The water felt great on our tired legs, but since it took us so long to find the springs, we could only enjoy it for a short time before the sun went down.

Manby Hot Springs in Taos, New Mexico
IMG_0234Manby Hot Springs in Taos, New Mexico
Manby Hot Springs in Taos, New Mexico

While this was strictly a ski trip, we spent each day on the slopes and didn't have much time to explore the pueblo, artisan colony and local brewery scene. While I regret it, we had to stick to our priorities for our limited time frame. And if anything, it just makes me want to go back even more. Until next time, Taos! You didn't disappoint!

Have you taken a memorable ski trip? Ever visited a hot spring?

Share your story in the comments below! 

NOTE: To get to Manby Hot Springs in Taos, take US 68 towards the gorge bridge. Turn right at Tune Road. Make sure you have a car that can handle dirt, mud and rough roads. Take lefts at each fork until you get to the parking area at the top of the gorge. Looking out at the river, the trail will be on your left. It's the trail closest to the edge of the gorge. It's narrow, unmarked and leads left down to the east side of the river. The breathtaking views of the gorge make the hike worthwhile. Especially at sunset. There are two pools on the edge of the river. Sometimes more depending on the season. The water temperature ranges from 94° to 100°F. The walk down and back up can easily take close to an hour, so plan well or bring flashlights.

Saturday, February 14, 2015

Valentine Puns for the Traveler in Your Life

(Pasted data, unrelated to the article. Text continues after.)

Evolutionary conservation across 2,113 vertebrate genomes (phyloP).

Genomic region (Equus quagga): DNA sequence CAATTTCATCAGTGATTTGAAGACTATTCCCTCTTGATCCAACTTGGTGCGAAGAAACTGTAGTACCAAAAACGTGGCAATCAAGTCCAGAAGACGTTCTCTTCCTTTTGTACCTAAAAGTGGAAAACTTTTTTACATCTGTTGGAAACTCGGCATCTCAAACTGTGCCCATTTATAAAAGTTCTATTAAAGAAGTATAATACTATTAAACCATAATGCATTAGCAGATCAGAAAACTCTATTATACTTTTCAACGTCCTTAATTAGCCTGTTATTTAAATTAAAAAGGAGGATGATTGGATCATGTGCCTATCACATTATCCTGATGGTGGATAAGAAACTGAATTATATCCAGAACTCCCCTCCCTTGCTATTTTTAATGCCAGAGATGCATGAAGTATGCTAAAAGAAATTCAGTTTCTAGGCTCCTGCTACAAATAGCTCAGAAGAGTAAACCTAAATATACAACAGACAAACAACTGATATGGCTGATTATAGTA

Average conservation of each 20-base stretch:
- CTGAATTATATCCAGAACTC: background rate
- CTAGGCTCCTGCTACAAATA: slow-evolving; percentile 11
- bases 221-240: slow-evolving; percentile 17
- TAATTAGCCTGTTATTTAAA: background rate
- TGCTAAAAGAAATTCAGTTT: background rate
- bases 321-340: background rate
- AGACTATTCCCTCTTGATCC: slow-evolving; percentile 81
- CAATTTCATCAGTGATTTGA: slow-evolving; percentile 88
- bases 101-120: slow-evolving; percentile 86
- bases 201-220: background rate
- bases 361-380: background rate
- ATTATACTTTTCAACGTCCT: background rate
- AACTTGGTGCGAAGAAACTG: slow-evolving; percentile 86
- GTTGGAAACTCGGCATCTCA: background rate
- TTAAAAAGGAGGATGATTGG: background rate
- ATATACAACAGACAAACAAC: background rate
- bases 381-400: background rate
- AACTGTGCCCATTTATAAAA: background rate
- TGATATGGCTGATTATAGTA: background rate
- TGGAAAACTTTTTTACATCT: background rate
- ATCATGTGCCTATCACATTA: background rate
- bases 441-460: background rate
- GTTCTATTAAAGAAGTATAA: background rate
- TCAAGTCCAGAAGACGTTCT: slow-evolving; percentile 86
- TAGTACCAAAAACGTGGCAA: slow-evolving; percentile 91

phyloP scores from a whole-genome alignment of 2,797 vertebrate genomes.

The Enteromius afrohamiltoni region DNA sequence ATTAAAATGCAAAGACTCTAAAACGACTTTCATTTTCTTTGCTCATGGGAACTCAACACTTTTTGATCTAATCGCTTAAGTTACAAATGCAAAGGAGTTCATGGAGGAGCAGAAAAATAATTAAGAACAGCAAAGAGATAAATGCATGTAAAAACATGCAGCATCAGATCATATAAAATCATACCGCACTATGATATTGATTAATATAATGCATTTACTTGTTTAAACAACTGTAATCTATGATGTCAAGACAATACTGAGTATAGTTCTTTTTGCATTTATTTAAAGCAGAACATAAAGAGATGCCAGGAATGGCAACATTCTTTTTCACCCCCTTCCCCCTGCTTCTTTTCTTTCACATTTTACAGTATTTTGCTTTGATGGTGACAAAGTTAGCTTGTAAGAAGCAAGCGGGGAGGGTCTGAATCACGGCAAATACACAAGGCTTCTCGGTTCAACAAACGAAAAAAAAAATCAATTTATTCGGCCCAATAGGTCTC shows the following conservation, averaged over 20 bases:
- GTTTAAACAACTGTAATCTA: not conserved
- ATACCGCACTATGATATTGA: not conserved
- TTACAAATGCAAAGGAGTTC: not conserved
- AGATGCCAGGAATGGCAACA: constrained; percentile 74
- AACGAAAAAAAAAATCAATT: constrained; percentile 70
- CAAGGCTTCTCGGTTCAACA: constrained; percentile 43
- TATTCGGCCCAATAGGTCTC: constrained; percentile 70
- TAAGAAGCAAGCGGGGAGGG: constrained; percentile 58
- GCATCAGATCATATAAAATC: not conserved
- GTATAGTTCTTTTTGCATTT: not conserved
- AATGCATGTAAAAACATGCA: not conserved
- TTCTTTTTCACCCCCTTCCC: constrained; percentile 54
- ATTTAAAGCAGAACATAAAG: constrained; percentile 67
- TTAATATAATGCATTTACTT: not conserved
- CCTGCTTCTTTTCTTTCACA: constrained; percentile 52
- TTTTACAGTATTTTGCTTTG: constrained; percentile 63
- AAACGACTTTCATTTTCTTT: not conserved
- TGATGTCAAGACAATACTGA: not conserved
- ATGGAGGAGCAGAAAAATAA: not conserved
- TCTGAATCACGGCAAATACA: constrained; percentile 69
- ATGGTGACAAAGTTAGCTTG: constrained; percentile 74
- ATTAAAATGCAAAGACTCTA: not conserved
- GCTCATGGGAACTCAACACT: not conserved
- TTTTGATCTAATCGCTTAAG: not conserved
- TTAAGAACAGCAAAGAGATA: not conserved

If your Valentine is a map-loving, globe-trotting traveler, he or she may be more into tickets than truffles and prefer road trips over roses. You will definitely need to use the right words to really win 'em over. Lucky for you, I've designed some very funny punny Valentines to share with yours on this special day.

 Words submitted by @estrellaexplore of

Feel free to download, print and share these with your valentines.

Can you think of any valentine travel puns that I missed? Leave your ideas in the comments! 

Sunday, December 14, 2014

17 Creative Travel #Hashtags to Use & Follow on Instagram

I love Instagram and I'm not afraid to admit it. I'm not the least bit ashamed of my slight addiction because I'm willing to bet that most of you are similarly obsessed. Well, why would you have clicked on this post if you don't love Instagram? And just in case you're not a fan of the fast, easy, double-tapping social media platform, you may not want to stick around. We probably wouldn't get along anyway.

For travelers and anyone who would like to travel (that's basically everyone, right?), Instagram allows us to share our current adventures or virtually cure the travel bug by scrolling through other people's adventures.